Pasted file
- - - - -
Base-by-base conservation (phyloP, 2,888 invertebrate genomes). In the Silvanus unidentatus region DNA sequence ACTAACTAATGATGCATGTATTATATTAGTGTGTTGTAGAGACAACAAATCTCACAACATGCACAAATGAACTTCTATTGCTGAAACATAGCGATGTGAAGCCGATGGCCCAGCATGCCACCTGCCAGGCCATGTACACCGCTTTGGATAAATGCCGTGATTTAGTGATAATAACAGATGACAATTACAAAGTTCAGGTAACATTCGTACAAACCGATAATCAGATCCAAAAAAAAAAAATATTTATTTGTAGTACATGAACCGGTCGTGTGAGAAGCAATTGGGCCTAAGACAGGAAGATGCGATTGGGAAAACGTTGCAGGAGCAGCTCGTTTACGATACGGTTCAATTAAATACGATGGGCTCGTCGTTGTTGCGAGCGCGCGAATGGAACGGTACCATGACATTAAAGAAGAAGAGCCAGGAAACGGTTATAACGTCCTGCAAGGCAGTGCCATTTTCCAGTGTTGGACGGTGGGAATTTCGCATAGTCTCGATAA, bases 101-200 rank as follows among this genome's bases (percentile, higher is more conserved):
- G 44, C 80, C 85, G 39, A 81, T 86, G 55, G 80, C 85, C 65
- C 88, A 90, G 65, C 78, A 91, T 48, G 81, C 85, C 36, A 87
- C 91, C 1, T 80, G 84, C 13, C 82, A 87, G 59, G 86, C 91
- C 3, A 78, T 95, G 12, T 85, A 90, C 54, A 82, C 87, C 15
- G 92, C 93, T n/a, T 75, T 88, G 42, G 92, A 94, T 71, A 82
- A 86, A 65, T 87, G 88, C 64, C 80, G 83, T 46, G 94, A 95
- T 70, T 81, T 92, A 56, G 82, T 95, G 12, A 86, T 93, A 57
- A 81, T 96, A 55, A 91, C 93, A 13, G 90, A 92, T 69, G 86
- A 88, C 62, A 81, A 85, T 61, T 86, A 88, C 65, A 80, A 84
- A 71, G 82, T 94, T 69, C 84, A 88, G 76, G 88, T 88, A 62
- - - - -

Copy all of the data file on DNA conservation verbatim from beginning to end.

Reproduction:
Base-by-base conservation (phyloP, 2,888 invertebrate genomes). In the Silvanus unidentatus region DNA sequence ACTAACTAATGATGCATGTATTATATTAGTGTGTTGTAGAGACAACAAATCTCACAACATGCACAAATGAACTTCTATTGCTGAAACATAGCGATGTGAAGCCGATGGCCCAGCATGCCACCTGCCAGGCCATGTACACCGCTTTGGATAAATGCCGTGATTTAGTGATAATAACAGATGACAATTACAAAGTTCAGGTAACATTCGTACAAACCGATAATCAGATCCAAAAAAAAAAAATATTTATTTGTAGTACATGAACCGGTCGTGTGAGAAGCAATTGGGCCTAAGACAGGAAGATGCGATTGGGAAAACGTTGCAGGAGCAGCTCGTTTACGATACGGTTCAATTAAATACGATGGGCTCGTCGTTGTTGCGAGCGCGCGAATGGAACGGTACCATGACATTAAAGAAGAAGAGCCAGGAAACGGTTATAACGTCCTGCAAGGCAGTGCCATTTTCCAGTGTTGGACGGTGGGAATTTCGCATAGTCTCGATAA, bases 101-200 rank as follows among this genome's bases (percentile, higher is more conserved):
- G 44, C 80, C 85, G 39, A 81, T 86, G 55, G 80, C 85, C 65
- C 88, A 90, G 65, C 78, A 91, T 48, G 81, C 85, C 36, A 87
- C 91, C 1, T 80, G 84, C 13, C 82, A 87, G 59, G 86, C 91
- C 3, A 78, T 95, G 12, T 85, A 90, C 54, A 82, C 87, C 15
- G 92, C 93, T n/a, T 75, T 88, G 42, G 92, A 94, T 71, A 82
- A 86, A 65, T 87, G 88, C 64, C 80, G 83, T 46, G 94, A 95
- T 70, T 81, T 92, A 56, G 82, T 95, G 12, A 86, T 93, A 57
- A 81, T 96, A 55, A 91, C 93, A 13, G 90, A 92, T 69, G 86
- A 88, C 62, A 81, A 85, T 61, T 86, A 88, C 65, A 80, A 84
- A 71, G 82, T 94, T 69, C 84, A 88, G 76, G 88, T 88, A 62